Moody, Standard and Poor

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Moody, Standard and Poor
Obits - Moody, Standard and Poor cover.jpg
Studio album by Obits
ReleasedMarch 29, 2011 (2011-03-29)
GenreIndie rock, garage punk
LabelSub Pop (SP857)
ProducerGeoff Sanoff, Eli Janney, Obits
Obits chronology
I Blame You
Moody, Standard and Poor

Moody, Standard and Poor is the second album by the New York City-based rock band Obits, released March 29, 2011 through Sub Pop.[1][2]

Recording and composition[edit]

Moody, Standard and Poor was recorded at Saltlands Studio in Brooklyn with recording engineer Geoff Sanoff and record producer Eli Janney.[1] The band went through 40 different recordings from their rehearsals when selecting songs to work on for the album.[3] According to guitarist and singer Sohrab Habibion, the songs are "shorter and more concise" than on the band's 2009 debut album I Blame You: "We didn't intend to do that, but that's what we saw happening. It came down to 'How quickly can we get to the point, get in then get out of the song?' The sound of the record is a little more open. It sounds like you're in the room with the band live, which I think is a really nice sound."[3] Owing to throat problems, singer and guitarist Rick Froberg altered his vocal technique on the album, shifting from a yelling to a melodic style.[4]


Professional ratings
Aggregate scores
Review scores
Allmusic4/5 stars[6]
Alternative Press4/5 stars[7]
Drowned in Sound8/10[8]

Moody, Standard and Poor received generally favorable reviews from critics.[5] At Metacritic, which assigns a weighted average score out of 100 to reviews from mainstream critics, it received an average score of 73% based on 15 reviews.[5] Mark Deming of Allmusic remarked that the album "suggests that they still haven't resolved the minor flaws that dogged I Blame You, but this time around that seems to matter less ... The best songs on Moody, Standard and Poor are the ones that let the Obits indulge in the interplay that's their musical reason to be, and when they lock in on 'You Gotta Lose,' 'I Want Results,' 'Beggin' Dogs,' and 'New August,' they sound like the first really great guitar band to emerge from the indie underground in years."[6] Jonah Bayer of Alternative Press said that "With their second full-length, these Drive Like Jehu and Hot Snakes alumni have peeled back the distorted layers to get to what lies at their core: seasoned songwriting."[7] David Pott-Negrine of Drowned in Sound praised the timeless sound of the album: "Moody, Standard and Poor somehow manages to sound both old and new, like finding out a lost classic is actually a hot new band. Realistically, it could have been written and released at any point in the last 50 years."[8]

Several critics complemented the sense of sonic space portrayed on the album. Bayer commented that "While Moody, Standard and Poor features everything from surf-inflected rockers ('Everything Looks Better in the Sun') to post-everything spaghetti Westerns ('New August'), the real brilliance lies in the sonic subtleties. It's all about perfect guitar tones, what frontman Rick Froberg doesn't say and the space Obits give their songs to breathe—even though it's evident it's not for lack of technical ability."[7] "There’s a lot of space", remarked Pott-Negrine, "The songs are allowed to breathe. Nothing is hectic or in your face, or trying to grab your attention. There's no yelling. There's barely any distortion. A second listen reveals that there is something going on here; that there’s something bubbling under the surface, working its way under your skin."[8]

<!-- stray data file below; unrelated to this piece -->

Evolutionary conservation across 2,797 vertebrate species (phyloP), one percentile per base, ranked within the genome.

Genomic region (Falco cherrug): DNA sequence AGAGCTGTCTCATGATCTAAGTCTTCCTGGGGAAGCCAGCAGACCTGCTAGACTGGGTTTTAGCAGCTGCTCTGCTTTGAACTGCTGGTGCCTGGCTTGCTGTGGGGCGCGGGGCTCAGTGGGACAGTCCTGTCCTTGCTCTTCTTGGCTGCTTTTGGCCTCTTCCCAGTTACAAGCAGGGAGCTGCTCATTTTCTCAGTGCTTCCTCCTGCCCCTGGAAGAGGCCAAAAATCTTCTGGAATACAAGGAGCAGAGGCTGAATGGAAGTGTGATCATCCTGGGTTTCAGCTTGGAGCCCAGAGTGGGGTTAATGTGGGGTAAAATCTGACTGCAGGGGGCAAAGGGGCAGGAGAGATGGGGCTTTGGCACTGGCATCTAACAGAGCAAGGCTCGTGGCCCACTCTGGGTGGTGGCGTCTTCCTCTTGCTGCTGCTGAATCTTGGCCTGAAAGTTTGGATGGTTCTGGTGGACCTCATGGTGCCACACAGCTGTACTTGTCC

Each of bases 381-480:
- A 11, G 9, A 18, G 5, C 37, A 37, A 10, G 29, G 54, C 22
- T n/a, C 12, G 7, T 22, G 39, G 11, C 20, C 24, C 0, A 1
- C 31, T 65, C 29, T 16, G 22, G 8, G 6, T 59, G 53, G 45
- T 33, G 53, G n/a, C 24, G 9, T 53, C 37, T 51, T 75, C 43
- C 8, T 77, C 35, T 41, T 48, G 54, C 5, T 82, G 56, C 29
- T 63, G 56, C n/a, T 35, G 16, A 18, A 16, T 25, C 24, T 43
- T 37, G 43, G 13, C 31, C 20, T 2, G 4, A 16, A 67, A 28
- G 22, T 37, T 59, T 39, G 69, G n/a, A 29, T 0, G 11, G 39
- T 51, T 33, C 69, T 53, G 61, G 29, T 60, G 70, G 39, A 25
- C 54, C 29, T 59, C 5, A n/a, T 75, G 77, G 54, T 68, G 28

Christopher Weingarten of The Village Voice remarked that "If 2009's I Blame You was a stripped-down, bratty MC5 tantrum, then follow-up Moody, Standard and Poor is a more focused Wipers implosion. With surf licks and lo-fi bristle poking through their hooks, it's a gritty blast with a sunny center."[4] Joe Gross of Spin commented that "There's certainly nothing fashion-forward on their second album, and thank goodness. These indie lifers rededicate themselves to the sound of Froberg's gritty yell, backed by a no-bullshit rhythm section, and interlocking, almost clean guitars. The songs are powerfully wiry and declamatory [sic]".[9]

Track listing[edit]

All tracks written by Obits (Rick Froberg, Sohrab Habibion, Greg Simpson, and Scott Gursky).

1."You Gotta Lose"3:28
2."I Want Results"3:30
3."Everything Looks Better in the Sun"3:27
5."Shift Operator"3:30
6."No Fly List"2:34
7."Naked to the World"2:28
8."Spot the Pikey"1:37
9."New August"3:40
11."Beggin' Dogs"2:42
12."I Blame Myself"3:11
Total length:35:03






  1. ^ a b "Obits: Moody, Standard and Poor". Sub Pop. Retrieved 2011-02-15.
  2. ^ Yancey, Bryne (2011-02-15). "Obits announce Moody, Standard and Poor". Retrieved 2011-02-15.
  3. ^ a b Cady, Craig (2011-04-02). "Catching Up with Obits". New York Press. Retrieved 2011-06-07.
  4. ^ a b Weingarten, Christopher (2011-02-15). "Exclusive: Hear Obits' 'Shift Operator,' a Killer New Jam About a Math Problem". The Village Voice. Retrieved 2011-02-15.
  5. ^ a b c "Moody, Standard and Poor – Obits". Metacritic. Retrieved 2011-06-07.
  6. ^ a b Deming, Mark. "Review: Moody, Standard and Poor". Allmusic. Retrieved 2011-06-07.
  7. ^ a b c Bayer, Jonah (April 2011), "Review: Obits – Moody, Standard and Poor", Alternative Press, Cleveland, Ohio, 25 (273), p. 115
  8. ^ a b c Pott-Negrine, David (2011-04-15). "Obits – Moody, Standard and Poor". Drowned in Sound. Retrieved 2011-06-07.
  9. ^ a b Gross, Joe. "Review: Obits – Moody, Standard and Poor". Spin. Retrieved 2011-03-09.
  10. ^ Moody, Standard and Poor (CD gatefold). Obits. Seattle: Sub Pop. 2011. SP857.